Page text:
a height of nearly 4,500 feet. The Mlkirs, the tribe inhabiting these
hills, speak a language which occupies an intermediate position between
Bodo or Kachari and the various forms of Naga speech. In character
and habits they differ entirely from the savage hillmen to the south,
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and are quieter and more timid than any other tribe in Assam. Dalton
states ' that they were originally driven from the hills of North Cachar
to the Jaintia Hills, where they are still to be found in considerable
numbers ; but the majority of the tribe were displeased with the
treatment they received, and moved to the locality which has since
borne their name. Similar migrations were undertaken by the Lalungs,
a kindred neighbouring tribe, who according to their traditions went to
the Jaintia Hills to escape the necessity of providing the Kachari Raja
with a daily ration of six seers of human milk, and left because
they did not like the matriarchal theory of inheritance there in force.
The Mikirs are said to have been compelled to forswear the use of
arms by the Ahom government, and this is offered as an explanation
of their present peaceful disposition. They live in small hamlets near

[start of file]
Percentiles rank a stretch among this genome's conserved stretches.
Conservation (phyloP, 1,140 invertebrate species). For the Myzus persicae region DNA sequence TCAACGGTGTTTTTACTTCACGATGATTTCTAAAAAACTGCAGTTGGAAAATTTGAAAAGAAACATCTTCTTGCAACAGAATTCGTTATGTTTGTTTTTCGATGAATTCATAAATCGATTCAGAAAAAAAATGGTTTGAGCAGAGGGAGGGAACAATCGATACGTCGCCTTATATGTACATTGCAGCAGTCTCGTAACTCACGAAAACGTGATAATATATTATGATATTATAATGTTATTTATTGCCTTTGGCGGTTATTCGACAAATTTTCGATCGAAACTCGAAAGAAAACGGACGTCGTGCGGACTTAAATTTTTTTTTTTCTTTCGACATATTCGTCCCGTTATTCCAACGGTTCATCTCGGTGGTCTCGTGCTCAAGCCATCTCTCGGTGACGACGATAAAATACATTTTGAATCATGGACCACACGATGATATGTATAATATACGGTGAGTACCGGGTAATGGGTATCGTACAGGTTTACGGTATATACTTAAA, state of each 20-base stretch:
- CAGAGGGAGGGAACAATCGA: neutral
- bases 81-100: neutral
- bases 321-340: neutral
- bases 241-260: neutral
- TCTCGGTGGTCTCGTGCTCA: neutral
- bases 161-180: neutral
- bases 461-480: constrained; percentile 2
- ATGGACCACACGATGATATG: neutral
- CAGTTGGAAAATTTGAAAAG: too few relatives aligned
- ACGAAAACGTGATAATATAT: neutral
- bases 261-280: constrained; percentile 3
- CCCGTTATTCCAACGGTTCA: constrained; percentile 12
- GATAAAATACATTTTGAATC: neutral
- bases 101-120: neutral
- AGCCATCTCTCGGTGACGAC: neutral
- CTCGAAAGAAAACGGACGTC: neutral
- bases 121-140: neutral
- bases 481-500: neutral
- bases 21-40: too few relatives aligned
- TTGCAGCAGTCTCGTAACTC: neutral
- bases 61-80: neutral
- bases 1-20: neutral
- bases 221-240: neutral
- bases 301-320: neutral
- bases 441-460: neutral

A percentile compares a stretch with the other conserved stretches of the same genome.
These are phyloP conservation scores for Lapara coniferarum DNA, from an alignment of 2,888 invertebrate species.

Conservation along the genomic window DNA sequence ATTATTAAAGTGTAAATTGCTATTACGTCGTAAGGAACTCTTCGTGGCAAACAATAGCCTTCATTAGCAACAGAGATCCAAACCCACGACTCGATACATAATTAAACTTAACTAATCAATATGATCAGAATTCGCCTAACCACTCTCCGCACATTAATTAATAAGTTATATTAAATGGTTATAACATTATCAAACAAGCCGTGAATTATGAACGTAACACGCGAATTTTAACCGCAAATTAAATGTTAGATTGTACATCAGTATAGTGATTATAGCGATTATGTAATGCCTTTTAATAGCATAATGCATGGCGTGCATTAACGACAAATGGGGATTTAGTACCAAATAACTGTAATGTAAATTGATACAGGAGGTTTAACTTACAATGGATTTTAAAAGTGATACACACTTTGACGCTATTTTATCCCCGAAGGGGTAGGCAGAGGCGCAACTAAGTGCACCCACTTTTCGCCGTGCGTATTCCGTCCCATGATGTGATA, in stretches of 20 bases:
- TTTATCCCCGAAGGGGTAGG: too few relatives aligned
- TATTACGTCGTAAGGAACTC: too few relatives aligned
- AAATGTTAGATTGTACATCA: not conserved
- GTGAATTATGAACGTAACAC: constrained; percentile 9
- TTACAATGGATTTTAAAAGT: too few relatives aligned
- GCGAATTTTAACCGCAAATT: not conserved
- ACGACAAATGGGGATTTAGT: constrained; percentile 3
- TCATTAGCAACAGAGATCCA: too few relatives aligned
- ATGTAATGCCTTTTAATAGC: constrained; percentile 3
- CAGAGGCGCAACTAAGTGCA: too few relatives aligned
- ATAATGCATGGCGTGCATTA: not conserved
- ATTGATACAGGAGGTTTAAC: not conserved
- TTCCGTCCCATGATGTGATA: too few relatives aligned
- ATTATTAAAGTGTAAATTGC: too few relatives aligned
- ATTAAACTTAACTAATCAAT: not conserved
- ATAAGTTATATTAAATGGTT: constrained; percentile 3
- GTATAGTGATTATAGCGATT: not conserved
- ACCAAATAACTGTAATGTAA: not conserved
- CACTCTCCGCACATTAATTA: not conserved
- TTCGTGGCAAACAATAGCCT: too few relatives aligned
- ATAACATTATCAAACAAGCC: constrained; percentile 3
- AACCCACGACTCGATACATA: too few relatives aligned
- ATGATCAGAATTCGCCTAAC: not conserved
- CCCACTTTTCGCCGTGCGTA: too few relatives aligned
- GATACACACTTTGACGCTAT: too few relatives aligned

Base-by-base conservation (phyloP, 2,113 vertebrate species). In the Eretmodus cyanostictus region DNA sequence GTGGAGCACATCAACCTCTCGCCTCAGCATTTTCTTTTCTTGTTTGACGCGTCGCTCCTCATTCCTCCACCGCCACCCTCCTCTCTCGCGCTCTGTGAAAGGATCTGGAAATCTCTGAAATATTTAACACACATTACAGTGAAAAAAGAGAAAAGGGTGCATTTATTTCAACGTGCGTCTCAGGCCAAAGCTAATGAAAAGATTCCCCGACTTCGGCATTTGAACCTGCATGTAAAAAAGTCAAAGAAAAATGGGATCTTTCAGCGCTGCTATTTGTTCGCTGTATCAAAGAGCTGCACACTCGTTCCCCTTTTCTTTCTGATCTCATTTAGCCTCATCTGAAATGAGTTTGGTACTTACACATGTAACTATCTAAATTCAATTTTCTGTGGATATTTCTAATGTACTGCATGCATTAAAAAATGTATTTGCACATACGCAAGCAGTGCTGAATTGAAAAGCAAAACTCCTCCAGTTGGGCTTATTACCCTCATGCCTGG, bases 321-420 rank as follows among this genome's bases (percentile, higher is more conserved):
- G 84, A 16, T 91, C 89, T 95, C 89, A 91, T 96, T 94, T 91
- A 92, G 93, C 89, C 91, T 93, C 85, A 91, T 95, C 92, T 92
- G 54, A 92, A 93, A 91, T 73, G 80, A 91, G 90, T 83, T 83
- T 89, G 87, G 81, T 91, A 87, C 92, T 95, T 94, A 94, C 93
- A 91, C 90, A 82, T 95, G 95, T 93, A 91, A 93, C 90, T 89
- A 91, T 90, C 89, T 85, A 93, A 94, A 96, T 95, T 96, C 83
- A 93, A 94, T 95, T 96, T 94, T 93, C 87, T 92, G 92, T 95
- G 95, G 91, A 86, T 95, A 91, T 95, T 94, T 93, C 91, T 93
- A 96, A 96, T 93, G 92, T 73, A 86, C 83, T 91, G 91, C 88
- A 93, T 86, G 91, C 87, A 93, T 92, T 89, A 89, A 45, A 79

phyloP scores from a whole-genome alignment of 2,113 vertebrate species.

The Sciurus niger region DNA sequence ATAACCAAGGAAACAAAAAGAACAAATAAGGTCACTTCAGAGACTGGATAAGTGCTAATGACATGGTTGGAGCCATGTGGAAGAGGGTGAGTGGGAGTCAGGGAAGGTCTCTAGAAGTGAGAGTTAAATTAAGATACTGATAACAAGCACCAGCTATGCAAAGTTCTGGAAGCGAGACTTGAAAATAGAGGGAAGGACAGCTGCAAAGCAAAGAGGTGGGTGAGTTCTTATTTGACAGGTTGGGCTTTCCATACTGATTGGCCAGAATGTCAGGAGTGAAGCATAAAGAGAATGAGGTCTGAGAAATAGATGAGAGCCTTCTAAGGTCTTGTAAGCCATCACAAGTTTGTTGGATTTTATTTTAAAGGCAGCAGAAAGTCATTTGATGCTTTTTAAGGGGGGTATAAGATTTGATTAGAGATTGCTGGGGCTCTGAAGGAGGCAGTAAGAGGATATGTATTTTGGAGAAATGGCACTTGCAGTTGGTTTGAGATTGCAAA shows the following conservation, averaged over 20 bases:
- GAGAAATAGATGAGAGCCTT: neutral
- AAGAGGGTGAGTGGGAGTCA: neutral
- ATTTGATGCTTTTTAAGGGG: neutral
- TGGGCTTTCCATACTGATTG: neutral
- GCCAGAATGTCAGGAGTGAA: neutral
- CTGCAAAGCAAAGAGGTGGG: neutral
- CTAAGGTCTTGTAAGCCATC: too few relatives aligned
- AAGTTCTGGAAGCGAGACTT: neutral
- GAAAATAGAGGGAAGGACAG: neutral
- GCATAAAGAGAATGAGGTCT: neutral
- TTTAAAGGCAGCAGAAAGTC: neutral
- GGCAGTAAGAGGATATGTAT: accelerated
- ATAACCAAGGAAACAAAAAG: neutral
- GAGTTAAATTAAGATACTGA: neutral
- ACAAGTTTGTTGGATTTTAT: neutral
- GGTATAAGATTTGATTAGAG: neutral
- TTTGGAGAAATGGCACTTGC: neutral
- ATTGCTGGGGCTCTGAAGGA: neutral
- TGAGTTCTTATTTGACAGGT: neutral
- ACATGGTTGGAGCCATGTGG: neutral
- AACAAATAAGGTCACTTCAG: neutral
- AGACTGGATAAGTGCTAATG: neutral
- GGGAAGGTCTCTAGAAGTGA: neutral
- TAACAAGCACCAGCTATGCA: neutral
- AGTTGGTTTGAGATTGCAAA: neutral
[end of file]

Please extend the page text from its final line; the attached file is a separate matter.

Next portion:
the crops of rice, cotton, and chillies which they raise on the hill-side.
Their houses are large and strongly built, and are raised on platforms
above the ground. Rice is their staple food, but they eat fowls and
pork and consume large quantities of fermented liquor.
Milak. — South-eastern talisll in the State of Rampur, United
Provinces, lying between 28° 34' and 28° 51' N. and 79° 5' and
^ Ethnology of Bengal, p. 54.
79° 1 8' E., with an area of 156 square miles. Population (1901), 94,046.
There are 201 villages and one town, Milak (population, 2,615),
the tahsil head-quarters. The demand for land revenue in 1903-4
was Rs. 3,83,000, and for cesses Rs. 46,000. The density of popu-
lation, 603 persons per square mile, is slightly above the State average.
The iahsil lies in the fertile central tract. In 1903-4 the area under
cultivation was 115 square miles, of which 24 were irrigated, chiefly
Milam. — Village in the District and tahstl of Almora, United
Provinces, situated in 30° 26' N. and 80° 9' E. Populaticni (1900),
1,733. The village is inhabited only in the summer, when it is the
residence of the lihotia traders with Tibet. It lies at an altitude of
11,400 feet, 13 miles south of the Anta Dhura pass, to which access
is obtained by a difficult and trying ascent. Below the village, near
the Gorl stream, is a considerable stretch of alluvial land, which in
summer produces buckwheat and barley. The surrounding country
is bleak and desolate, but presents a scene of peculiar grandeur. Lofty
snow mountains shut in the valley, and waterfalls are numerous and
often of considerable beauty. The London Mission has a station
here, and there is a school with about 50 pupils.
Milur. — Subdivision, tdh(k, and town in Madura District, Madras.
Minbu Division. — South-western Division of Upper Burma, lying
entirely in the Irrawaddy basin, between 18° 52' and 22° 50' N. and
93° 59' ^"
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